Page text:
Ever since marketing professor David Reibstein began teaching at the Wharton School of the University of Pennsylvania in 1980, he's encountered several standout students that he's gone on to help mint millions. He'll never get involved with current students, but in some cases he's gone as far as investing some of his own cash in former students' fledgling companies.
"There are always students that are very intriguing that you get engaged with and you want to follow them," said Reibstein. "I'm always willing to meet with people and give advice, but I try to resist getting too involved aside from giving advice. A lot of the ideas are OK and not beyond that, but every now and then you hear a really good idea coming from students who need some help."
Professors often get unique insight into how budding entrepreneurs work and strategize and sometimes they'll also get a preliminary glimpse of an idea with great potential. Many business schools have entrepreneurial programs geared to those students, but sometimes a student who makes a mark might get personal attention from the professor outside of school.
In 1996 two students came to Reibstein with a business plan they were developing based on an idea that Reibstein had kicked around during a class lecture. The day after the students graduated he sat down with them and helped them develop a business plan that evolved into Bizrate and Shopzilla.
Students who are visionaries, are passionate about their business idea and have a good pulse in the marketplace have a good chance to succeed, says Reibstein. The two entrepreneurs who approached him had all those traits.
"Another thing is not trying to conquer the world," said Reibstein. "People often think of the million customers they might get--but not of the first one. The first customer is really critical and the first five customers are very important."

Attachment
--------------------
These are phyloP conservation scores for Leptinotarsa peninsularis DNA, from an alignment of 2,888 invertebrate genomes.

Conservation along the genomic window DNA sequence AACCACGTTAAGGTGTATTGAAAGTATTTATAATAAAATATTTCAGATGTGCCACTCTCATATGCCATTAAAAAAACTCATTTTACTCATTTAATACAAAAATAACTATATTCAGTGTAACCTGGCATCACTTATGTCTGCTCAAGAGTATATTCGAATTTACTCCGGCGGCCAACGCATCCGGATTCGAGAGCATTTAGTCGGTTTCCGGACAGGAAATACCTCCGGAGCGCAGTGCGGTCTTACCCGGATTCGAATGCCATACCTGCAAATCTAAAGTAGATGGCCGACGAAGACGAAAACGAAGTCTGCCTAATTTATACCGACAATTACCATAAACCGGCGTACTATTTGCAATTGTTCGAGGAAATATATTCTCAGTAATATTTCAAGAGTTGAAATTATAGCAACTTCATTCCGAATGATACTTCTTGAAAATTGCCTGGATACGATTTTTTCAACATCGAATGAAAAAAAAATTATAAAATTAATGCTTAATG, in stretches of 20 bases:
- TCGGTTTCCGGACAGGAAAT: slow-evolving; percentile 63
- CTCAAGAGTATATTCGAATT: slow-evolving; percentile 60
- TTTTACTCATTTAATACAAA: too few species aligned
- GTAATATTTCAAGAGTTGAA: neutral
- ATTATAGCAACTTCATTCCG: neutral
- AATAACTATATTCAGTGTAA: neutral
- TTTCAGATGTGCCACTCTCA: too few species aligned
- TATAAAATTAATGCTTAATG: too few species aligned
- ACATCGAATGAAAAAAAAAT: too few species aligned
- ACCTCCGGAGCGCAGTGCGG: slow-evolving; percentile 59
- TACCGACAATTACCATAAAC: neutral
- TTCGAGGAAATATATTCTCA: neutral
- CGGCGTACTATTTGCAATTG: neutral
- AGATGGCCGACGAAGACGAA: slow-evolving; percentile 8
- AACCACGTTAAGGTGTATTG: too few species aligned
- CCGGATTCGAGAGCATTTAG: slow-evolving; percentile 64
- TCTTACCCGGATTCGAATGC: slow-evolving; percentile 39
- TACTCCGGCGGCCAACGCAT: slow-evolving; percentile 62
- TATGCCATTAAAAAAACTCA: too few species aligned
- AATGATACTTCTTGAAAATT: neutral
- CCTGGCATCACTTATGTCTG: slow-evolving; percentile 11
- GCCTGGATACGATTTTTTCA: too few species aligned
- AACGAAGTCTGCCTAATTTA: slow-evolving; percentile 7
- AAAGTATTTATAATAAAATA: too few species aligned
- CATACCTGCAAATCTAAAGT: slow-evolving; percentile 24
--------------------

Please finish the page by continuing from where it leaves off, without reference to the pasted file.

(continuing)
Reibstein flew to monthly board meetings from Philadelphia to Los Angeles for eight years and made an initial seed investment of about $30,000. Although his stake was eventually diluted, it was "not a bad venture," he says, laughing--the business sold in 2005 in excess of $500 million.
Kent Smetters, another Wharton professor, says that the ability to execute is key. He recently launched Veritat Advisors with Danielle Qi, a former undergrad student who'd gone on to work at McKinsey & Company in San Francisco. It's been five years since Qi left his risk management class, but for the past three years the pair had been talking about starting a new model of financial advisory geared toward the middle class. Eventually Smetters talked Qi into leaving McKinsey and starting the company with him.
"It's not just having a good idea, it's really having someone who's super organized and can actually execute," says Smetters. "That second skill set is actually pretty rare--actually being able to execute and being able to breakdown work flow, being able to prioritize, block people, that's ultimately the best skill set."
Despite their age difference (Smetters is 43, Qi is 26, pictured together above) and the former teacher-student relationship, the pair have been equal partners in the venture, says Smetters. While he is currently president of the company and Qi is its chief operating officer, he says he'll likely be looking for someone to take the reins as president and CEO in the third quarter of 2011 and Qi would be a great contender.
"Danielle and I spend long hours working together," says Smetters. "If I didn't respect Danielle as a peer, then we really shouldn't be doing this together."
Many schools, including Wharton, offer entrepreneurial programs and the potential to provide funds to help current students finance a fledgling business. Murray Low, director of Columbia Business School's The Eugene Lang Entrepreneurship Center, is in a committee that allocates anywhere from $25,000 to $50,000 in seed funding to "a viable business plan with good chances of success."
The most promising entrepreneurs are not necessarily the ones with the best academic grades or the ones that stand out immediately, Low says. "But they're the ones who are persistent, the ones that keep on showing up at your door looking for advice--they're also good listeners."
Perhaps one of the most famous cases of a mentor-mentee relationship is one that created three billionaires: Google. When David Cheriton began teaching computer science at Stanford University he couldn't have imagined that two students he would mentor outside of class would become his ticket to billions. But it was partly Cheriton's advice, some seed money and an introduction to investors that helped Google cofounders Sergey Brin and Larry Page build a $198 billion market cap company that is among the most influential institutions in the world today. Cheriton, in turn, was rewarded with a chunk of shares and as of our latest estimate has a net worth of $1.6 billion.